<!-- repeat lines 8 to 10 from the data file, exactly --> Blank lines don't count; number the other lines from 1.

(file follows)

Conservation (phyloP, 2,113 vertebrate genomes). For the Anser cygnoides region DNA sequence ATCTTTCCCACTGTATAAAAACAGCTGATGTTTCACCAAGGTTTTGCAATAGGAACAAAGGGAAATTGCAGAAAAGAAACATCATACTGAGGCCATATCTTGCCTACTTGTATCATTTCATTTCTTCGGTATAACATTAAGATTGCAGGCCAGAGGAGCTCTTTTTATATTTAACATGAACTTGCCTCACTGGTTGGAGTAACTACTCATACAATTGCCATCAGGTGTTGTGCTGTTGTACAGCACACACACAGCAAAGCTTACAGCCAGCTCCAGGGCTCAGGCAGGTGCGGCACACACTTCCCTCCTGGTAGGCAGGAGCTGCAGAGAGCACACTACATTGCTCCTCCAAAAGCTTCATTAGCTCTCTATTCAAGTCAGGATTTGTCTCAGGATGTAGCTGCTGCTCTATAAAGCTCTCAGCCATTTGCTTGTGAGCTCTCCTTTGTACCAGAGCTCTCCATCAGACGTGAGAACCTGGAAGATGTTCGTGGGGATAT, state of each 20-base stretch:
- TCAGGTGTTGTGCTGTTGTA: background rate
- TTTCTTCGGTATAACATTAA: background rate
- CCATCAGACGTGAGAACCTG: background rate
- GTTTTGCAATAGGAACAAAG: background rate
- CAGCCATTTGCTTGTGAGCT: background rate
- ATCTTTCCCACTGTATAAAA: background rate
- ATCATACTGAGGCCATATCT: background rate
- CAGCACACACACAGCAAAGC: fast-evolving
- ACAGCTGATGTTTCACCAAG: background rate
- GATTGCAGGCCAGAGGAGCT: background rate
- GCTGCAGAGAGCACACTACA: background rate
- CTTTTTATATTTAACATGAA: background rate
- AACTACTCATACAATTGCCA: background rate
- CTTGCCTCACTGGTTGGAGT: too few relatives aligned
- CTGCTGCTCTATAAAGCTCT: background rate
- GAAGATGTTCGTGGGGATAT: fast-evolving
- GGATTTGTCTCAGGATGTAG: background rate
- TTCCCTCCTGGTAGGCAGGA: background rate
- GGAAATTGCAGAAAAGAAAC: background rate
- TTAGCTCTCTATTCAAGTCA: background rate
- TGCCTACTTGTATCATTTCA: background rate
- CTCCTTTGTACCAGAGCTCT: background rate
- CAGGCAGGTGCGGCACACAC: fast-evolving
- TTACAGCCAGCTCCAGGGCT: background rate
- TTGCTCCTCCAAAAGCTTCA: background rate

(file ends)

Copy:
- ATCATACTGAGGCCATATCT: background rate
- CAGCACACACACAGCAAAGC: fast-evolving
- ACAGCTGATGTTTCACCAAG: background rate